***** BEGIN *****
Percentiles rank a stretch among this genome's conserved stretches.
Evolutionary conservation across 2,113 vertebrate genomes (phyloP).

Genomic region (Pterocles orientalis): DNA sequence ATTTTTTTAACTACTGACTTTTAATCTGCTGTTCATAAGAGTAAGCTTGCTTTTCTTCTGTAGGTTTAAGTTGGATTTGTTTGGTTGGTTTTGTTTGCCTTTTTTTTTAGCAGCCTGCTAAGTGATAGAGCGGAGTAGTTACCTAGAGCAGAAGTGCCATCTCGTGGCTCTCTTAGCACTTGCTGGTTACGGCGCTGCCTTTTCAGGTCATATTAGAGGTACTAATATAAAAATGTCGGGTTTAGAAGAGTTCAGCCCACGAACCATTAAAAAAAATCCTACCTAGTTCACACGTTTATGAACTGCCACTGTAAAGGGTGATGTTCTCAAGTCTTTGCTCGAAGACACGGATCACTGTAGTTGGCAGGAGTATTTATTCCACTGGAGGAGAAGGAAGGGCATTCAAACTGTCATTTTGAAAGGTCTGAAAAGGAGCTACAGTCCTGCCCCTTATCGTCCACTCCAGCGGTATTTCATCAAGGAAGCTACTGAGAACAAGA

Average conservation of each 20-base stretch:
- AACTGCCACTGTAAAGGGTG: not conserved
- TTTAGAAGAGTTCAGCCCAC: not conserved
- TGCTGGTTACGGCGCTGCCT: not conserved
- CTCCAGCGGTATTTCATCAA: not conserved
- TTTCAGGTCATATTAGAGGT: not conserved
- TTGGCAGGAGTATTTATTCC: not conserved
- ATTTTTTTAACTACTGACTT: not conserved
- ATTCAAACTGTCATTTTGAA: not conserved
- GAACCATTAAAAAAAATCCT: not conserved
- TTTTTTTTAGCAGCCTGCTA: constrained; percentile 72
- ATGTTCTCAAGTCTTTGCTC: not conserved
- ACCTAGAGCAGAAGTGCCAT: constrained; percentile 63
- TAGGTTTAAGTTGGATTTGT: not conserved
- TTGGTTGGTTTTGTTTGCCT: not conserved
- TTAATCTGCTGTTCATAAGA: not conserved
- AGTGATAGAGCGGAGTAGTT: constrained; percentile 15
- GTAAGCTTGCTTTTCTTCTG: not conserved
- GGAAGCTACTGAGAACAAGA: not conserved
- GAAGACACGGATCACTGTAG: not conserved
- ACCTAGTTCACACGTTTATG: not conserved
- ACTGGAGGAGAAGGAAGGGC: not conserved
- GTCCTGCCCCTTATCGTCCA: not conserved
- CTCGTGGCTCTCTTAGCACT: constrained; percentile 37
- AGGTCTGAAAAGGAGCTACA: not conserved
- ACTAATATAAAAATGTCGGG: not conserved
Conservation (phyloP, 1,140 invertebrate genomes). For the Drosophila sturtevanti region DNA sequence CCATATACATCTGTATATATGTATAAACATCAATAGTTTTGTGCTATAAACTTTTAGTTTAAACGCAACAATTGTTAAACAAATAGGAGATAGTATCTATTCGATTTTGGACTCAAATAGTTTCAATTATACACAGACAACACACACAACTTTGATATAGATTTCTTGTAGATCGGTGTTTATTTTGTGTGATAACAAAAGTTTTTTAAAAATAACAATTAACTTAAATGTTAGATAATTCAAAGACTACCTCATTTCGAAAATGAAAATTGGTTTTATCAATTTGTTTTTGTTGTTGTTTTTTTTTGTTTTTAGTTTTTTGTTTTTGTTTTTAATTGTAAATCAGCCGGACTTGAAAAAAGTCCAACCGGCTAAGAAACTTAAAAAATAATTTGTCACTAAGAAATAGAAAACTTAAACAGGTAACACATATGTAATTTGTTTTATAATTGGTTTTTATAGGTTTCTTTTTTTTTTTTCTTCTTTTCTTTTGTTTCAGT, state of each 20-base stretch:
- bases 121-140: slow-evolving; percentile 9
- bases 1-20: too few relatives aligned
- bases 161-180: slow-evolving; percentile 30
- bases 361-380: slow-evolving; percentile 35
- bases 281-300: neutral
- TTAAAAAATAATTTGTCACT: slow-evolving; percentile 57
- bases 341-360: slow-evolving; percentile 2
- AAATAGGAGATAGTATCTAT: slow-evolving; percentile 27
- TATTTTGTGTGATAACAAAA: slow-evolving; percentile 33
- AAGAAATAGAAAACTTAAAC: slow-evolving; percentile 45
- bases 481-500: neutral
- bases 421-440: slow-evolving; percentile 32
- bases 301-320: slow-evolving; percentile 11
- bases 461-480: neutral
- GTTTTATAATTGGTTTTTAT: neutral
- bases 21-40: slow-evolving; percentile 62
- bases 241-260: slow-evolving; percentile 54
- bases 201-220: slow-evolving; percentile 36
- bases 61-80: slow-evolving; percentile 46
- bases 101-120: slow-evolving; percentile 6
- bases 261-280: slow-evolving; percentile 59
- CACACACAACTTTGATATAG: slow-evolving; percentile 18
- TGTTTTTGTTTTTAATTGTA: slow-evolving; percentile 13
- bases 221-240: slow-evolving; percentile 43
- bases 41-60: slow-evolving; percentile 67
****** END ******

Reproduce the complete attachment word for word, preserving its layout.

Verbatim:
Percentiles rank a stretch among this genome's conserved stretches.
Evolutionary conservation across 2,113 vertebrate genomes (phyloP).

Genomic region (Pterocles orientalis): DNA sequence ATTTTTTTAACTACTGACTTTTAATCTGCTGTTCATAAGAGTAAGCTTGCTTTTCTTCTGTAGGTTTAAGTTGGATTTGTTTGGTTGGTTTTGTTTGCCTTTTTTTTTAGCAGCCTGCTAAGTGATAGAGCGGAGTAGTTACCTAGAGCAGAAGTGCCATCTCGTGGCTCTCTTAGCACTTGCTGGTTACGGCGCTGCCTTTTCAGGTCATATTAGAGGTACTAATATAAAAATGTCGGGTTTAGAAGAGTTCAGCCCACGAACCATTAAAAAAAATCCTACCTAGTTCACACGTTTATGAACTGCCACTGTAAAGGGTGATGTTCTCAAGTCTTTGCTCGAAGACACGGATCACTGTAGTTGGCAGGAGTATTTATTCCACTGGAGGAGAAGGAAGGGCATTCAAACTGTCATTTTGAAAGGTCTGAAAAGGAGCTACAGTCCTGCCCCTTATCGTCCACTCCAGCGGTATTTCATCAAGGAAGCTACTGAGAACAAGA

Average conservation of each 20-base stretch:
- AACTGCCACTGTAAAGGGTG: not conserved
- TTTAGAAGAGTTCAGCCCAC: not conserved
- TGCTGGTTACGGCGCTGCCT: not conserved
- CTCCAGCGGTATTTCATCAA: not conserved
- TTTCAGGTCATATTAGAGGT: not conserved
- TTGGCAGGAGTATTTATTCC: not conserved
- ATTTTTTTAACTACTGACTT: not conserved
- ATTCAAACTGTCATTTTGAA: not conserved
- GAACCATTAAAAAAAATCCT: not conserved
- TTTTTTTTAGCAGCCTGCTA: constrained; percentile 72
- ATGTTCTCAAGTCTTTGCTC: not conserved
- ACCTAGAGCAGAAGTGCCAT: constrained; percentile 63
- TAGGTTTAAGTTGGATTTGT: not conserved
- TTGGTTGGTTTTGTTTGCCT: not conserved
- TTAATCTGCTGTTCATAAGA: not conserved
- AGTGATAGAGCGGAGTAGTT: constrained; percentile 15
- GTAAGCTTGCTTTTCTTCTG: not conserved
- GGAAGCTACTGAGAACAAGA: not conserved
- GAAGACACGGATCACTGTAG: not conserved
- ACCTAGTTCACACGTTTATG: not conserved
- ACTGGAGGAGAAGGAAGGGC: not conserved
- GTCCTGCCCCTTATCGTCCA: not conserved
- CTCGTGGCTCTCTTAGCACT: constrained; percentile 37
- AGGTCTGAAAAGGAGCTACA: not conserved
- ACTAATATAAAAATGTCGGG: not conserved
Conservation (phyloP, 1,140 invertebrate genomes). For the Drosophila sturtevanti region DNA sequence CCATATACATCTGTATATATGTATAAACATCAATAGTTTTGTGCTATAAACTTTTAGTTTAAACGCAACAATTGTTAAACAAATAGGAGATAGTATCTATTCGATTTTGGACTCAAATAGTTTCAATTATACACAGACAACACACACAACTTTGATATAGATTTCTTGTAGATCGGTGTTTATTTTGTGTGATAACAAAAGTTTTTTAAAAATAACAATTAACTTAAATGTTAGATAATTCAAAGACTACCTCATTTCGAAAATGAAAATTGGTTTTATCAATTTGTTTTTGTTGTTGTTTTTTTTTGTTTTTAGTTTTTTGTTTTTGTTTTTAATTGTAAATCAGCCGGACTTGAAAAAAGTCCAACCGGCTAAGAAACTTAAAAAATAATTTGTCACTAAGAAATAGAAAACTTAAACAGGTAACACATATGTAATTTGTTTTATAATTGGTTTTTATAGGTTTCTTTTTTTTTTTTCTTCTTTTCTTTTGTTTCAGT, state of each 20-base stretch:
- bases 121-140: slow-evolving; percentile 9
- bases 1-20: too few relatives aligned
- bases 161-180: slow-evolving; percentile 30
- bases 361-380: slow-evolving; percentile 35
- bases 281-300: neutral
- TTAAAAAATAATTTGTCACT: slow-evolving; percentile 57
- bases 341-360: slow-evolving; percentile 2
- AAATAGGAGATAGTATCTAT: slow-evolving; percentile 27
- TATTTTGTGTGATAACAAAA: slow-evolving; percentile 33
- AAGAAATAGAAAACTTAAAC: slow-evolving; percentile 45
- bases 481-500: neutral
- bases 421-440: slow-evolving; percentile 32
- bases 301-320: slow-evolving; percentile 11
- bases 461-480: neutral
- GTTTTATAATTGGTTTTTAT: neutral
- bases 21-40: slow-evolving; percentile 62
- bases 241-260: slow-evolving; percentile 54
- bases 201-220: slow-evolving; percentile 36
- bases 61-80: slow-evolving; percentile 46
- bases 101-120: slow-evolving; percentile 6
- bases 261-280: slow-evolving; percentile 59
- CACACACAACTTTGATATAG: slow-evolving; percentile 18
- TGTTTTTGTTTTTAATTGTA: slow-evolving; percentile 13
- bases 221-240: slow-evolving; percentile 43
- bases 41-60: slow-evolving; percentile 67